Notes on the Real Gerald Ford There are a number of public preconceptions about former President Gerald Ford, from his pardon of Richard Nixon to his athletic ability. Some are spot on, while others just don't capture the man, according to journalist Tom DeFrank.

Notes on the Real Gerald Ford

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Among the mourners at President Ford's funeral this morning is journalist Tom DeFrank. As a political correspondent for the New York Daily News, he had dozens of conversations with President Ford over three decades, including Ford's final interview last May.

I spoke to Tom DeFrank earlier about his article, debunking what he calls the myths of Gerald Ford, about the Nixon pardon and his nice guy reputation. Tom DeFrank, thank you for joining us.

Mr. TOM DeFRANK (Political Correspondent, New York Daily News): Thank you, Renee.

MONTAGNE: Why don't we start with the Nixon myth?

Mr. DeFRANK: Well, there's this notion about, recently, that he was extremely close to Nixon. They were not close. They were political friends and political allies. And the notion that they were so close that Ford bent over backwards out of friendship to pardon him, is - I will say as emphatically as I can -ridiculous.

MONTAGNE: The Lightweight myth - the idea that he was an intellectual lightweight, or even a political lightweight?

Mr. DeFRANK: Richard Nixon was always trashing Gerry Ford behind his back, and calling him stupid and a lightweight, but he's the only president whoever has conducted his own budget briefing. And normally, briefings on the federal budget, are extremely complicated - best left to experts. He did it himself. He was a master of the appropriations process, and he probably knew more about how the federal government worked - with the possible exception of Paul O'Neal, who later became secretary of the treasury.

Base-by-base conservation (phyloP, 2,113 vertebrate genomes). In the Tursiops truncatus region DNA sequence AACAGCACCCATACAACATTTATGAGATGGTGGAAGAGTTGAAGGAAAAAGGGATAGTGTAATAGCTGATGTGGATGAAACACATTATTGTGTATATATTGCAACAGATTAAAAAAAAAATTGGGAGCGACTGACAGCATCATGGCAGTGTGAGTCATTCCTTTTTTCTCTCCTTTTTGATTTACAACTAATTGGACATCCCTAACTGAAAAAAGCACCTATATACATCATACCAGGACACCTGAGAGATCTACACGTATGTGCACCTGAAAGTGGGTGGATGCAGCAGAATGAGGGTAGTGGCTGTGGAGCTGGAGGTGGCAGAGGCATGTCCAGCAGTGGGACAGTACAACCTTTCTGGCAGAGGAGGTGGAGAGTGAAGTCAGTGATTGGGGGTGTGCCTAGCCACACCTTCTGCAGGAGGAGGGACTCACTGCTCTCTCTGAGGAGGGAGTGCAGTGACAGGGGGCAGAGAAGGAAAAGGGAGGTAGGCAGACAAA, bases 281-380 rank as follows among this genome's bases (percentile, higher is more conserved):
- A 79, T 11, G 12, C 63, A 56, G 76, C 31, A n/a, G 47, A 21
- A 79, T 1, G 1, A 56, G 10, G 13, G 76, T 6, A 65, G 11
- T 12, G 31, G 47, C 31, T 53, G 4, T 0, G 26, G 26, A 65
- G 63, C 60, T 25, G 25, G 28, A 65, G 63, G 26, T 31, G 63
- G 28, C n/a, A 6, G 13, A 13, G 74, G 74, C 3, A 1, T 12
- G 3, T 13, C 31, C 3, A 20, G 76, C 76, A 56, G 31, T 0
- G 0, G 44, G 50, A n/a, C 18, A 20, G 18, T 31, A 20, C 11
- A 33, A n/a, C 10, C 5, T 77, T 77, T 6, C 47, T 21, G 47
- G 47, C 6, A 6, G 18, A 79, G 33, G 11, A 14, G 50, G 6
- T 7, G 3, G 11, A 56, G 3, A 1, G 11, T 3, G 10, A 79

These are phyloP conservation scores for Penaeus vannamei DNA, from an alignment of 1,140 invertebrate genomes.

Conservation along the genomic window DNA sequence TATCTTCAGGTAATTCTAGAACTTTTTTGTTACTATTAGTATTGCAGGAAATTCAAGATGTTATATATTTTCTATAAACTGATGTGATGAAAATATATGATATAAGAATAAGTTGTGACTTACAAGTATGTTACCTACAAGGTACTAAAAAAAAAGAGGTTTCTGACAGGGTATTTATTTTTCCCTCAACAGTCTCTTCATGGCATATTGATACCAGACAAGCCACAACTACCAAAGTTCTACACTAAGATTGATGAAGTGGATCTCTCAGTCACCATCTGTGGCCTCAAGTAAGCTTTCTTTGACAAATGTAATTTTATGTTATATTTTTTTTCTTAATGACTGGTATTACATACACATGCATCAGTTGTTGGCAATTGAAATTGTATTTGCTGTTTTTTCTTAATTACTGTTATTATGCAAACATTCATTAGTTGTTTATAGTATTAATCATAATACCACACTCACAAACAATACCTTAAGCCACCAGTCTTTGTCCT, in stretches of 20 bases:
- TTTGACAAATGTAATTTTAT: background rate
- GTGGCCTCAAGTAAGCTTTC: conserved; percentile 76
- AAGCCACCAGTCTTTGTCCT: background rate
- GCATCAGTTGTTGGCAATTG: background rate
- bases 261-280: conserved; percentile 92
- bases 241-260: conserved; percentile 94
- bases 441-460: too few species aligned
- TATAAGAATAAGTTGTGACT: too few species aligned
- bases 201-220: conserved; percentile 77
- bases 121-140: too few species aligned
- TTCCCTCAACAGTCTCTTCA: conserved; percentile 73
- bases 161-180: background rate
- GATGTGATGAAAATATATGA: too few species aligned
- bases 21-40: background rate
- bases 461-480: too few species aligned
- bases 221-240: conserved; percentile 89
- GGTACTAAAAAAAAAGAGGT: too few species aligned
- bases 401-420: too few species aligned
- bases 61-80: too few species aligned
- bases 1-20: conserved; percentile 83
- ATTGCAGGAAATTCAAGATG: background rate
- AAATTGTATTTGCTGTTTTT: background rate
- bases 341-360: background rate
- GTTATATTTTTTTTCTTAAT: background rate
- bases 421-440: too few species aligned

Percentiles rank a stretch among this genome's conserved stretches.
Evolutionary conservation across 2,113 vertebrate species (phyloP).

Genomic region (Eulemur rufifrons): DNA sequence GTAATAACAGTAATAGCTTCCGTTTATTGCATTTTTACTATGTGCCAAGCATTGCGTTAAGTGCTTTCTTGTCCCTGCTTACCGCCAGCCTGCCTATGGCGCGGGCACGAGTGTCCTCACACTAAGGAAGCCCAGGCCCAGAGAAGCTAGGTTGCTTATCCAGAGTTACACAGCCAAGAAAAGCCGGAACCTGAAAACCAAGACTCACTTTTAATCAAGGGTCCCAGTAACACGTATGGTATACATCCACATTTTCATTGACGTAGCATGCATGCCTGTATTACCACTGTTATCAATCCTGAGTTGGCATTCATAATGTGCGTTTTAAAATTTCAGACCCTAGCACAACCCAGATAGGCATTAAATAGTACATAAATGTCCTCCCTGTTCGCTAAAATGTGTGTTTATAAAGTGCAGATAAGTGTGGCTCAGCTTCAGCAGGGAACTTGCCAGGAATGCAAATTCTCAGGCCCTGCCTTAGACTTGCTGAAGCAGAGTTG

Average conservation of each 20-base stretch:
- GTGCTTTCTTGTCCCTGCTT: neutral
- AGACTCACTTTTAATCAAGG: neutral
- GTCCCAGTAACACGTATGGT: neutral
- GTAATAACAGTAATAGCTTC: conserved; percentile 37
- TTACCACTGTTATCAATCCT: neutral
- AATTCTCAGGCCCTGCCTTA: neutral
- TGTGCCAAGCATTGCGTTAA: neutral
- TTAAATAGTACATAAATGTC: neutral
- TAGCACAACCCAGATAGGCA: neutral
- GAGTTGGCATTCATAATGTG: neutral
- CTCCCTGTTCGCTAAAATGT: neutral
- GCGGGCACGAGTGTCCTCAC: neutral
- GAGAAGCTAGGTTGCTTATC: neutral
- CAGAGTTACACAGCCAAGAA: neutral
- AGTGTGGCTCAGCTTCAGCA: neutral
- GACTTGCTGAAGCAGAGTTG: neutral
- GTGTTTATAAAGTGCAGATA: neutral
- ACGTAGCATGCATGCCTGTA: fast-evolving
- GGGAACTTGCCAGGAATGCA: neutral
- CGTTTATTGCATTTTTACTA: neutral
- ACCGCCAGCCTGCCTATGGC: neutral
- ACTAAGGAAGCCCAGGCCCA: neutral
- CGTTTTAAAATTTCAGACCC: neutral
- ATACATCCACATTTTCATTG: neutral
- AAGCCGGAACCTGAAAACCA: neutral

MONTAGNE: Let's get to the clumsy myth. You write that he should be remembered as a graceful athlete.

Mr. DeFRANK: He was a graceful athlete. And the clumsy myth, I mean, you have to be honest here, Renee - that he kept hitting his head on helicopter doors -but he was a gifted athlete. He could have played professional football, but he wanted to go to Yale Law School. He was swimming laps twice a day well unto his 80s. As a matter of fact, in our last interview, when I asked him how he was doing, his first words were: the doctors won't let me back in the pool. It's an outrage.


(Soundbite of laughter)

MONTAGNE: And this was - we're talking someone - in his early 90s.

Mr. DeFRANK: Well, at that point he was a couple weeks shy of his 93rd birthday.

MONTAGNE: Finally, the nice guy myth. And here, you would really be speaking pretty knowledgeably, because you spent a lot of time with him.

Mr. DeFRANK: I wrote that kind of tongue in cheek. He was a nice guy. This one wasn't a myth. But I was trying to make the point that President Ford, like most public figures, had a bit of a temper. One of his closest aides still says Gerry Ford was 98 percent koala bear and two percent grizzly bear.

MONTAGNE: Was there a moment in the time that you spent with President Ford, covering him, that would best sum up something that is generally said about him? And you write - he was an ordinary guy in the noblest sense of the word.

Mr. DeFRANK: This was a man with no guile, with no pretence. This was a guy who would walk his own dog and pick up his dog's waste from the South lawn of the White House because he felt like that no man should have to clean up after another man's dog - just a simple guy. One of my favorite stories, that I think makes the point, came at the very end of the 1976 campaign.

He and we were in Cleveland, and he got to his room and he saw that he had been booked in to the Emperor Suite. And he looked at the door that said Emperor Suite, and he pointed to it, and he said, I don't like that. Fix it.

So his army aide grabbed the piece of cardboard, got some tape and a felt tip pen and he taped over the Emperor Suite. Then he wrote on the piece of cardboard: Gerry Ford's room. That was Gerry Ford. That's the Gerry Ford that I'm going to remember.

MONTAGNE: Tom DeFrank, thank you for joining us.

Mr. DeFRANK: Thank you, Renee.

MONTAGNE: Tom DeFrank is the Washington bureau chief for the New York Daily News.

And we close this segment of music from today's funeral service for President Gerald Ford, “America the Beautiful.”

(Soundbite of song, “America the Beautiful”)

The ARMED FORCES CHORUS: (Singing) And crown thy good with brotherhood, from sea to shining sea.

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